British airports blame air tax for scrapped routes and fewer flyers
The UK aviation industry has a different gripe than the rest of the world, which looks to rising fuel costs as the core cause of lost routes and less profits.
Rising Air Passenger Duty (APD) has contributed to the loss of dozens of routes this year, according to a survey of British airports.
APD, paid by all travellers flying from the UK, has risen by up to 360 per cent in the last five years, and George Osborne, the Chancellor, is expected to confirm further increases – to come into effect next year – during his Autumn Statement on Wednesday.
But the survey of 26 airports, carried out by the Airport Operators Association, revealed concern about the impact of the tax on connectivity and passenger numbers.
Several airports highlighted routes which they claim have been lost as a result of APD, while more than half said they expected passenger numbers to fall next year if the tax is increased again.
Gatwick Airport said flights to Kuala Lumpur, operated by Air Asia X until March, were scrapped due to APD, Bristol Airport said several domestic services were cut because of the tax, and Glasgow Prestwick Airport said routes to Stansted, Belfast, Bournemouth, Dublin, Shannon, Gothenburg, Oslo and Stockholm had all been hit because of APD.
The tax was also blamed for the loss of flights between Southampton and Leeds-Bradford, Glasgow, Edinburgh and Brussels, while Cambridge and Derry airports said it was preventing both from expanding their services.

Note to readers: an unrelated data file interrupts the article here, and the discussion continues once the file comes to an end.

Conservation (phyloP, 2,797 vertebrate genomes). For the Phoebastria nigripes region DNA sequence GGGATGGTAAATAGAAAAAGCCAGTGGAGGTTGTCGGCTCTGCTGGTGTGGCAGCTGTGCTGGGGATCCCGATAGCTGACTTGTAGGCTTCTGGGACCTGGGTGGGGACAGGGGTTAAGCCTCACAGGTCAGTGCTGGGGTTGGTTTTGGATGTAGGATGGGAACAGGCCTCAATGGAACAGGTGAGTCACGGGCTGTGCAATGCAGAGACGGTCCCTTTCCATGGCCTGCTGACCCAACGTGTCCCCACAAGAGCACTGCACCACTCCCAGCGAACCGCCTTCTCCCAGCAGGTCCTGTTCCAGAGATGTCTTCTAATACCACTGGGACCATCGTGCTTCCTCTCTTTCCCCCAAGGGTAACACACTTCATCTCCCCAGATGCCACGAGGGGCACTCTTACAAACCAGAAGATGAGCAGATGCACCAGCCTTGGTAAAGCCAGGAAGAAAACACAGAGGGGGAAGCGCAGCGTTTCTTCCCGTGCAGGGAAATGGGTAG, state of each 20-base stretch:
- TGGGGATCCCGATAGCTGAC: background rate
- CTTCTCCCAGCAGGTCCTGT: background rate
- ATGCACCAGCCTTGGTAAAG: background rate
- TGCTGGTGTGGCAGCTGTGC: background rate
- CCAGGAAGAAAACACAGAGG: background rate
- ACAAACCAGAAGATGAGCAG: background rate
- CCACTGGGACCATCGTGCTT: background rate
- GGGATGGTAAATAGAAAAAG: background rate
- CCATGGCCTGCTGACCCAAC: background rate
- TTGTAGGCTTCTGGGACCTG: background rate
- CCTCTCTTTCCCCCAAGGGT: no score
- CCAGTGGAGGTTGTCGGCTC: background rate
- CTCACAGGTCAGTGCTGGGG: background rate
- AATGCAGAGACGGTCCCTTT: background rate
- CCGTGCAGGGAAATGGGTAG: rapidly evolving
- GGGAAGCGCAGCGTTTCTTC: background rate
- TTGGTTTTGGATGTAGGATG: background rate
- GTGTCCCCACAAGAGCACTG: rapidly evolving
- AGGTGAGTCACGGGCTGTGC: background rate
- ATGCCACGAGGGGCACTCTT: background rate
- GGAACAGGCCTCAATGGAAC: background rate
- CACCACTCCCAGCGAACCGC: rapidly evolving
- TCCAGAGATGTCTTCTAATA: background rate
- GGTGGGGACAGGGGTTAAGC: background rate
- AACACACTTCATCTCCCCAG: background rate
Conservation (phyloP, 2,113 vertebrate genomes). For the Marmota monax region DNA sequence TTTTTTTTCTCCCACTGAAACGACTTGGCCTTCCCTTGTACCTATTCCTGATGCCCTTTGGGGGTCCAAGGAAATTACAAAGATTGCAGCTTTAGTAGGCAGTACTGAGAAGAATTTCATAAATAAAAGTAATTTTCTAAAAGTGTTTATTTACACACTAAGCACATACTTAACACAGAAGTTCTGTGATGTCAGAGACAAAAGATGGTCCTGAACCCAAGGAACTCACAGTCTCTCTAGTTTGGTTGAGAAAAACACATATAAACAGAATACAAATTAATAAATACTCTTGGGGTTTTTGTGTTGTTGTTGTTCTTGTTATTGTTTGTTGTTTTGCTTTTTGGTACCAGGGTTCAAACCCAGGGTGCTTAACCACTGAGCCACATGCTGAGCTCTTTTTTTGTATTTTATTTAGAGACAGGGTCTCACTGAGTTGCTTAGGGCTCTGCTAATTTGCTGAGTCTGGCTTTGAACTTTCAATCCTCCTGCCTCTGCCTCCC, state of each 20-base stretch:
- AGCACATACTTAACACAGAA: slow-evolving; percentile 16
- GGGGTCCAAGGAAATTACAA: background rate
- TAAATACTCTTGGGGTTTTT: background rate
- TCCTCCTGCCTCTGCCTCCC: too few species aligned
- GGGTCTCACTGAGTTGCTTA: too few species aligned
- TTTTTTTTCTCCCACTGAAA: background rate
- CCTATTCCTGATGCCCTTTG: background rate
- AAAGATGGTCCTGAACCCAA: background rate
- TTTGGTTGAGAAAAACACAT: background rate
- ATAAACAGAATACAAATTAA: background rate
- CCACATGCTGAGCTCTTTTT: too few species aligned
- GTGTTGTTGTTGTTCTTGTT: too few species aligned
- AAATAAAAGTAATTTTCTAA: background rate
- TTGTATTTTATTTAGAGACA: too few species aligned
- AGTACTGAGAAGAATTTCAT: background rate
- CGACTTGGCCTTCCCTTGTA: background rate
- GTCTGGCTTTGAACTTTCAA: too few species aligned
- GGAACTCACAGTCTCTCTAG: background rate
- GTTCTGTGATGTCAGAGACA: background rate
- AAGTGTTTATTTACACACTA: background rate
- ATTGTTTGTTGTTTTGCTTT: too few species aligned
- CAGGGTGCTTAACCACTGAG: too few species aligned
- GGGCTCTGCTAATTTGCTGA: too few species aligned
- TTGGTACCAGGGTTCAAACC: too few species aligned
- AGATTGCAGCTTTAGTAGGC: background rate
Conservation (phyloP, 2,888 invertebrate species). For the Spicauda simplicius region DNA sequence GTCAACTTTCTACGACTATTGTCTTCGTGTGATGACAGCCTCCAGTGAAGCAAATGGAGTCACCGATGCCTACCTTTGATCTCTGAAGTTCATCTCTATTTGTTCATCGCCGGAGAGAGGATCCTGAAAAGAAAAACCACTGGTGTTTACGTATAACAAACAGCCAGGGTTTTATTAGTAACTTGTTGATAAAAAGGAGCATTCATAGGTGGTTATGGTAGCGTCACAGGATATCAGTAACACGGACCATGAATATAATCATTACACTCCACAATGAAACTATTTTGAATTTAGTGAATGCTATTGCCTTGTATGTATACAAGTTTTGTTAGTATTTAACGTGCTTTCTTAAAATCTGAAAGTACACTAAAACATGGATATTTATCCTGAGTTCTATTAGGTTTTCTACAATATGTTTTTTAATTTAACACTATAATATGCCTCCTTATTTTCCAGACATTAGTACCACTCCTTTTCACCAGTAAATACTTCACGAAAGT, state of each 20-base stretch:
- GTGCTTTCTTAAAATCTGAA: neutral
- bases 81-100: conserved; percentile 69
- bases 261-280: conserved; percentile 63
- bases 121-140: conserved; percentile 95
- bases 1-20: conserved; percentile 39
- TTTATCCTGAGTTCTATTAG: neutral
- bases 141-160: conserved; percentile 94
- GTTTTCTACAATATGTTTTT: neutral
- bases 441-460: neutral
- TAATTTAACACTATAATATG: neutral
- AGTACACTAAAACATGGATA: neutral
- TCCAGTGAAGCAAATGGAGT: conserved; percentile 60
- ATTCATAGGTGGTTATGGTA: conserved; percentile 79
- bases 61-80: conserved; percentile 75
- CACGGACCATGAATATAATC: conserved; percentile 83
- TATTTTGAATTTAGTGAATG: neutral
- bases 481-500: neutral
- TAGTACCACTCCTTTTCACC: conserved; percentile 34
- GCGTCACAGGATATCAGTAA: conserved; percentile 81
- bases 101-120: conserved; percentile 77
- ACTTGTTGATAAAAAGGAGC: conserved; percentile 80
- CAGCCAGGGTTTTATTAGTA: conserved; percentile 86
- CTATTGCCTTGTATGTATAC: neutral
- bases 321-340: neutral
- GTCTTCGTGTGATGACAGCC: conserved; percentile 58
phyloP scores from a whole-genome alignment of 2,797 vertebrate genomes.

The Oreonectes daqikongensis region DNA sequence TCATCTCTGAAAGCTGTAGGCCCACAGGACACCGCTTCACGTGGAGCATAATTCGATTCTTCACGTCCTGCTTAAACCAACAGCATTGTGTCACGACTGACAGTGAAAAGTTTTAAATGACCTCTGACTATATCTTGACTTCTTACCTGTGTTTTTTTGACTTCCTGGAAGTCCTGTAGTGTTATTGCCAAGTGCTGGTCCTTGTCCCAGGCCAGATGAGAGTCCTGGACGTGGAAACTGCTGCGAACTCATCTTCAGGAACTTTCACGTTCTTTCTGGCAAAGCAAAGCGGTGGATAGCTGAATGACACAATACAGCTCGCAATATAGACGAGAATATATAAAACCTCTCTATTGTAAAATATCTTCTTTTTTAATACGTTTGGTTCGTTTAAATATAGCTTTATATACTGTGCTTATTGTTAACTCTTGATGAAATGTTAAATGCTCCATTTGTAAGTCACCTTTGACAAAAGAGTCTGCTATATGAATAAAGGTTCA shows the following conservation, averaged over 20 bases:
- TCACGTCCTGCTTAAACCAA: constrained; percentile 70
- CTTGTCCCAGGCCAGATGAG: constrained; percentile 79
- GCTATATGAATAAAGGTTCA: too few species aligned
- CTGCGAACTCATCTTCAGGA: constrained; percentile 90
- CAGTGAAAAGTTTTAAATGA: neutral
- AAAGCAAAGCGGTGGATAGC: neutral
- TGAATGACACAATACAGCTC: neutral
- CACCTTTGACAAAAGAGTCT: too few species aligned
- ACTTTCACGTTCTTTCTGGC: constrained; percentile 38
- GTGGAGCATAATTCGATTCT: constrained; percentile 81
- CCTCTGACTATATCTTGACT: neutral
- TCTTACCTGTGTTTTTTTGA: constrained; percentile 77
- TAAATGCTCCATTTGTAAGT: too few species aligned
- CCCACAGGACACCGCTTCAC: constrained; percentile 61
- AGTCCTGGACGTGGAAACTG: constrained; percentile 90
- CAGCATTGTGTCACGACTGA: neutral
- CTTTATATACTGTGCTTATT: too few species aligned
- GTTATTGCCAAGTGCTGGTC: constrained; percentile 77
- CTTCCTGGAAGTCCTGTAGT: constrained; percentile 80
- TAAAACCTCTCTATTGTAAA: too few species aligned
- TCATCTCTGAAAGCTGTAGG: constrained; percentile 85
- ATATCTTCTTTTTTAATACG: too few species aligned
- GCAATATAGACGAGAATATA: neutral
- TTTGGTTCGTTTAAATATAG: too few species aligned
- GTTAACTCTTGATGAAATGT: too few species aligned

It has been claimed for some time that APD has a damaging and disproportionate impact on the country’s regional hubs – last year Telegraph Travel reported that passenger numbers at Britain’s smaller airports had fallen by up to 70 per cent since 2007.
Last month a Government report recommended giving the National Assembly in Wales the opportunity to scrap APD on long-haul flights, in an attempt to halt a slide in air passenger numbers. Just 1.2 million people passed through Cardiff Airport last year, compared with more than two million in 2006. The recommendation followed the Government’s decision last year to reduce APD on long-haul flights from Belfast from £60 to £12 in a bid to save Northern Ireland’s only remaining long-haul route, Continental’s service to Newark.
Following the most recent rise in APD, an eight per cent increase in April, a family of four travelling to Europe must pay £52 in tax, but those flying farther afield are hit even harder. A family of four flying to New York, for example, are liable for £260 in APD, one visiting the Caribbean must pay £324, while those heading to Australia are hit with a £368 tax bill. Those figures are doubled for anyone flying in premium economy, business-class or first-class cabins, and further rises are planned for next year.
As well as forcing airlines to cut back on services from Britain, APD has been criticised for pricing ordinary British families out of flying, discouraging foreign holidaymakers (who pay the tax on their return) from visiting, and damaging the economies of countries – such as those in the Caribbean – that are heavily reliant on tourism.